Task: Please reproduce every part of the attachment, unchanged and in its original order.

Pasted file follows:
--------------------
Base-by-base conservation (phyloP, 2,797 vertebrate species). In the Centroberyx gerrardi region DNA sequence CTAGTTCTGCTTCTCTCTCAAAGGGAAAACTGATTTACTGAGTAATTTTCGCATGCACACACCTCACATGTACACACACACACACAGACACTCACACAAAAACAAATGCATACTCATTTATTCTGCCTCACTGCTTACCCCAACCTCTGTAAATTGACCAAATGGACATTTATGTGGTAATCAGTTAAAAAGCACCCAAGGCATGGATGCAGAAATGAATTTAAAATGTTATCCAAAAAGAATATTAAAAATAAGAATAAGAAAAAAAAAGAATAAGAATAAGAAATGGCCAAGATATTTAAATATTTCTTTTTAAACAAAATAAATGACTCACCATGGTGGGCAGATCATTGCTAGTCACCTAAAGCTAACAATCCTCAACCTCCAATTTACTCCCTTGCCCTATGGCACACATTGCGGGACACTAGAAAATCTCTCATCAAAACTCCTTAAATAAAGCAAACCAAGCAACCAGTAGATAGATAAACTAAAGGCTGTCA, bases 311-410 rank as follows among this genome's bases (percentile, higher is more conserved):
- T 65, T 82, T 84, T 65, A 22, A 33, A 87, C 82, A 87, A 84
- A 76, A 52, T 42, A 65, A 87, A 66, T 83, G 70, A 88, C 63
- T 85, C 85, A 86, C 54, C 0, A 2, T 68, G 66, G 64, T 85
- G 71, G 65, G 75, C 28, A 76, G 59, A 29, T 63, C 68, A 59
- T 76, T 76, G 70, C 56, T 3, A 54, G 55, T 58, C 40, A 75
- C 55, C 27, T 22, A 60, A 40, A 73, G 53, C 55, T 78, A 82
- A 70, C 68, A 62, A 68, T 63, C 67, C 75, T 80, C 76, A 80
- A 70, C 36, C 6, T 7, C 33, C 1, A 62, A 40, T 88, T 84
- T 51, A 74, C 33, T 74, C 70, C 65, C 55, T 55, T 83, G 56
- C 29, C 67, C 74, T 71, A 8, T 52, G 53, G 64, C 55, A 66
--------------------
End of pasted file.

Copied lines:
Base-by-base conservation (phyloP, 2,797 vertebrate species). In the Centroberyx gerrardi region DNA sequence CTAGTTCTGCTTCTCTCTCAAAGGGAAAACTGATTTACTGAGTAATTTTCGCATGCACACACCTCACATGTACACACACACACACAGACACTCACACAAAAACAAATGCATACTCATTTATTCTGCCTCACTGCTTACCCCAACCTCTGTAAATTGACCAAATGGACATTTATGTGGTAATCAGTTAAAAAGCACCCAAGGCATGGATGCAGAAATGAATTTAAAATGTTATCCAAAAAGAATATTAAAAATAAGAATAAGAAAAAAAAAGAATAAGAATAAGAAATGGCCAAGATATTTAAATATTTCTTTTTAAACAAAATAAATGACTCACCATGGTGGGCAGATCATTGCTAGTCACCTAAAGCTAACAATCCTCAACCTCCAATTTACTCCCTTGCCCTATGGCACACATTGCGGGACACTAGAAAATCTCTCATCAAAACTCCTTAAATAAAGCAAACCAAGCAACCAGTAGATAGATAAACTAAAGGCTGTCA, bases 311-410 rank as follows among this genome's bases (percentile, higher is more conserved):
- T 65, T 82, T 84, T 65, A 22, A 33, A 87, C 82, A 87, A 84
- A 76, A 52, T 42, A 65, A 87, A 66, T 83, G 70, A 88, C 63
- T 85, C 85, A 86, C 54, C 0, A 2, T 68, G 66, G 64, T 85
- G 71, G 65, G 75, C 28, A 76, G 59, A 29, T 63, C 68, A 59
- T 76, T 76, G 70, C 56, T 3, A 54, G 55, T 58, C 40, A 75
- C 55, C 27, T 22, A 60, A 40, A 73, G 53, C 55, T 78, A 82
- A 70, C 68, A 62, A 68, T 63, C 67, C 75, T 80, C 76, A 80
- A 70, C 36, C 6, T 7, C 33, C 1, A 62, A 40, T 88, T 84
- T 51, A 74, C 33, T 74, C 70, C 65, C 55, T 55, T 83, G 56
- C 29, C 67, C 74, T 71, A 8, T 52, G 53, G 64, C 55, A 66